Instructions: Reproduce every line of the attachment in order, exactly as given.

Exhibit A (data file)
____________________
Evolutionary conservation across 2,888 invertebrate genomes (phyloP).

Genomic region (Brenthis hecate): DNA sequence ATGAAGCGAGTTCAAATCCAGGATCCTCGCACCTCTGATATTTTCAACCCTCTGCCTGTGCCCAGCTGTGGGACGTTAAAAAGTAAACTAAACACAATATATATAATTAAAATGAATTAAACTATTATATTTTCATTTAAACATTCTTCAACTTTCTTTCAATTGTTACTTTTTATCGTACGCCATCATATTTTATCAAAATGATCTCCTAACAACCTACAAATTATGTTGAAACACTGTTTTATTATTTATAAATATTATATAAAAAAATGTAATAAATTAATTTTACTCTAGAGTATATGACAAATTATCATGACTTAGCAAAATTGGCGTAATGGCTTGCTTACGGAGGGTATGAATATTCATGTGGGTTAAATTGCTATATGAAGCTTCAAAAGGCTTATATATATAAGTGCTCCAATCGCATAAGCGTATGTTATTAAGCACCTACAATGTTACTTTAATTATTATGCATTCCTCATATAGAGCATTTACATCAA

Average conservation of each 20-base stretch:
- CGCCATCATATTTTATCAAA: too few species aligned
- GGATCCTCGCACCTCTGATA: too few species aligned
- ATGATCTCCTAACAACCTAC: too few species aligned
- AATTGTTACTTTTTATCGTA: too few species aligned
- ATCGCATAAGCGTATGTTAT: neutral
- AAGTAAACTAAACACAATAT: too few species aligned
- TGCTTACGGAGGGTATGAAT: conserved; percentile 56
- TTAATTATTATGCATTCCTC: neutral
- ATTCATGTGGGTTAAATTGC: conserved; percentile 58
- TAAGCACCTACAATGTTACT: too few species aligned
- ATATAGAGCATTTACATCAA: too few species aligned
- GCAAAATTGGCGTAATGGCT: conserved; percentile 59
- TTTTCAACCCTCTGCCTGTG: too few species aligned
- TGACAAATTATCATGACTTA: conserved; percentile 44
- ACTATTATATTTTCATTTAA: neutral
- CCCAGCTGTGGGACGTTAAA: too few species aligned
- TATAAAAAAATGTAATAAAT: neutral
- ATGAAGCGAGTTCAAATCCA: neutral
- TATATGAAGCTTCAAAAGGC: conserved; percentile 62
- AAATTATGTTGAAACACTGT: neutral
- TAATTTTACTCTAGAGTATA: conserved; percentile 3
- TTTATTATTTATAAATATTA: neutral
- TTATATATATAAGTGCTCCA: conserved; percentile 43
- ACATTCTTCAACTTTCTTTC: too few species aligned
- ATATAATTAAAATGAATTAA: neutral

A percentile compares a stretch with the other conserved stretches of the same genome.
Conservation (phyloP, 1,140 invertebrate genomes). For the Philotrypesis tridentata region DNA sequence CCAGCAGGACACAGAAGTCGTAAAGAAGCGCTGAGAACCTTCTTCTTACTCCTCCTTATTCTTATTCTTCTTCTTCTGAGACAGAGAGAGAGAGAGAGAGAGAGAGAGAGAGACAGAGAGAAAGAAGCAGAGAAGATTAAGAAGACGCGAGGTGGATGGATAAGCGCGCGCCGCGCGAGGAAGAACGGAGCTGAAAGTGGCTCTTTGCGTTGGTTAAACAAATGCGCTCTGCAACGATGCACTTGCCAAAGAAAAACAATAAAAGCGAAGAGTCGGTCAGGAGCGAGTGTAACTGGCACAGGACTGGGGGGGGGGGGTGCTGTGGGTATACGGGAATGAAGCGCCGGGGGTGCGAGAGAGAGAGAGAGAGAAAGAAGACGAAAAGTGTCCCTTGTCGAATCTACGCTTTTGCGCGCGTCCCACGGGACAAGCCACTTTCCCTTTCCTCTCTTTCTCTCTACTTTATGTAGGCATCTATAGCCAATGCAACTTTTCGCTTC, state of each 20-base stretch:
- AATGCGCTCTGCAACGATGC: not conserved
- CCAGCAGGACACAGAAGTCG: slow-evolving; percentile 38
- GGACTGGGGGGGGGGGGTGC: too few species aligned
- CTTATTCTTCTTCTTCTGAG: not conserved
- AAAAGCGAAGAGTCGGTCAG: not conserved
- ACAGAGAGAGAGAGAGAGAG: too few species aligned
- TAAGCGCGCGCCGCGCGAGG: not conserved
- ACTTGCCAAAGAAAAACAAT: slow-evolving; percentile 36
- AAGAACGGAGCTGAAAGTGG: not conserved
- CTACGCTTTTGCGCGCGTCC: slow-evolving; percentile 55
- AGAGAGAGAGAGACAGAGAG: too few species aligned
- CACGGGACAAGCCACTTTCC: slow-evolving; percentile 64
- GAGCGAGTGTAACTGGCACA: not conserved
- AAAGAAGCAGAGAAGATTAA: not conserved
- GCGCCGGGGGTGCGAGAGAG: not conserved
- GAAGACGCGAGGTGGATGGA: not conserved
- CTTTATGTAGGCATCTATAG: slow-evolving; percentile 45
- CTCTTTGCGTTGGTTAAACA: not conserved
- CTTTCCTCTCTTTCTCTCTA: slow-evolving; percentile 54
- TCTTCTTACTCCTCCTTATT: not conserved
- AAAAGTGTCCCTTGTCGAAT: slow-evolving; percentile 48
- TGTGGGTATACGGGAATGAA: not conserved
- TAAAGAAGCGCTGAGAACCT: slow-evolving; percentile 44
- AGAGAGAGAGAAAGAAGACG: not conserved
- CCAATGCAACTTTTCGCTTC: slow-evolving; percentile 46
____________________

Evolutionary conservation across 2,888 invertebrate genomes (phyloP).

Genomic region (Brenthis hecate): DNA sequence ATGAAGCGAGTTCAAATCCAGGATCCTCGCACCTCTGATATTTTCAACCCTCTGCCTGTGCCCAGCTGTGGGACGTTAAAAAGTAAACTAAACACAATATATATAATTAAAATGAATTAAACTATTATATTTTCATTTAAACATTCTTCAACTTTCTTTCAATTGTTACTTTTTATCGTACGCCATCATATTTTATCAAAATGATCTCCTAACAACCTACAAATTATGTTGAAACACTGTTTTATTATTTATAAATATTATATAAAAAAATGTAATAAATTAATTTTACTCTAGAGTATATGACAAATTATCATGACTTAGCAAAATTGGCGTAATGGCTTGCTTACGGAGGGTATGAATATTCATGTGGGTTAAATTGCTATATGAAGCTTCAAAAGGCTTATATATATAAGTGCTCCAATCGCATAAGCGTATGTTATTAAGCACCTACAATGTTACTTTAATTATTATGCATTCCTCATATAGAGCATTTACATCAA

Average conservation of each 20-base stretch:
- CGCCATCATATTTTATCAAA: too few species aligned
- GGATCCTCGCACCTCTGATA: too few species aligned
- ATGATCTCCTAACAACCTAC: too few species aligned
- AATTGTTACTTTTTATCGTA: too few species aligned
- ATCGCATAAGCGTATGTTAT: neutral
- AAGTAAACTAAACACAATAT: too few species aligned
- TGCTTACGGAGGGTATGAAT: conserved; percentile 56
- TTAATTATTATGCATTCCTC: neutral
- ATTCATGTGGGTTAAATTGC: conserved; percentile 58
- TAAGCACCTACAATGTTACT: too few species aligned
- ATATAGAGCATTTACATCAA: too few species aligned
- GCAAAATTGGCGTAATGGCT: conserved; percentile 59
- TTTTCAACCCTCTGCCTGTG: too few species aligned
- TGACAAATTATCATGACTTA: conserved; percentile 44
- ACTATTATATTTTCATTTAA: neutral
- CCCAGCTGTGGGACGTTAAA: too few species aligned
- TATAAAAAAATGTAATAAAT: neutral
- ATGAAGCGAGTTCAAATCCA: neutral
- TATATGAAGCTTCAAAAGGC: conserved; percentile 62
- AAATTATGTTGAAACACTGT: neutral
- TAATTTTACTCTAGAGTATA: conserved; percentile 3
- TTTATTATTTATAAATATTA: neutral
- TTATATATATAAGTGCTCCA: conserved; percentile 43
- ACATTCTTCAACTTTCTTTC: too few species aligned
- ATATAATTAAAATGAATTAA: neutral

A percentile compares a stretch with the other conserved stretches of the same genome.
Conservation (phyloP, 1,140 invertebrate genomes). For the Philotrypesis tridentata region DNA sequence CCAGCAGGACACAGAAGTCGTAAAGAAGCGCTGAGAACCTTCTTCTTACTCCTCCTTATTCTTATTCTTCTTCTTCTGAGACAGAGAGAGAGAGAGAGAGAGAGAGAGAGAGACAGAGAGAAAGAAGCAGAGAAGATTAAGAAGACGCGAGGTGGATGGATAAGCGCGCGCCGCGCGAGGAAGAACGGAGCTGAAAGTGGCTCTTTGCGTTGGTTAAACAAATGCGCTCTGCAACGATGCACTTGCCAAAGAAAAACAATAAAAGCGAAGAGTCGGTCAGGAGCGAGTGTAACTGGCACAGGACTGGGGGGGGGGGGTGCTGTGGGTATACGGGAATGAAGCGCCGGGGGTGCGAGAGAGAGAGAGAGAGAAAGAAGACGAAAAGTGTCCCTTGTCGAATCTACGCTTTTGCGCGCGTCCCACGGGACAAGCCACTTTCCCTTTCCTCTCTTTCTCTCTACTTTATGTAGGCATCTATAGCCAATGCAACTTTTCGCTTC, state of each 20-base stretch:
- AATGCGCTCTGCAACGATGC: not conserved
- CCAGCAGGACACAGAAGTCG: slow-evolving; percentile 38
- GGACTGGGGGGGGGGGGTGC: too few species aligned
- CTTATTCTTCTTCTTCTGAG: not conserved
- AAAAGCGAAGAGTCGGTCAG: not conserved
- ACAGAGAGAGAGAGAGAGAG: too few species aligned
- TAAGCGCGCGCCGCGCGAGG: not conserved
- ACTTGCCAAAGAAAAACAAT: slow-evolving; percentile 36
- AAGAACGGAGCTGAAAGTGG: not conserved
- CTACGCTTTTGCGCGCGTCC: slow-evolving; percentile 55
- AGAGAGAGAGAGACAGAGAG: too few species aligned
- CACGGGACAAGCCACTTTCC: slow-evolving; percentile 64
- GAGCGAGTGTAACTGGCACA: not conserved
- AAAGAAGCAGAGAAGATTAA: not conserved
- GCGCCGGGGGTGCGAGAGAG: not conserved
- GAAGACGCGAGGTGGATGGA: not conserved
- CTTTATGTAGGCATCTATAG: slow-evolving; percentile 45
- CTCTTTGCGTTGGTTAAACA: not conserved
- CTTTCCTCTCTTTCTCTCTA: slow-evolving; percentile 54
- TCTTCTTACTCCTCCTTATT: not conserved
- AAAAGTGTCCCTTGTCGAAT: slow-evolving; percentile 48
- TGTGGGTATACGGGAATGAA: not conserved
- TAAAGAAGCGCTGAGAACCT: slow-evolving; percentile 44
- AGAGAGAGAGAAAGAAGACG: not conserved
- CCAATGCAACTTTTCGCTTC: slow-evolving; percentile 46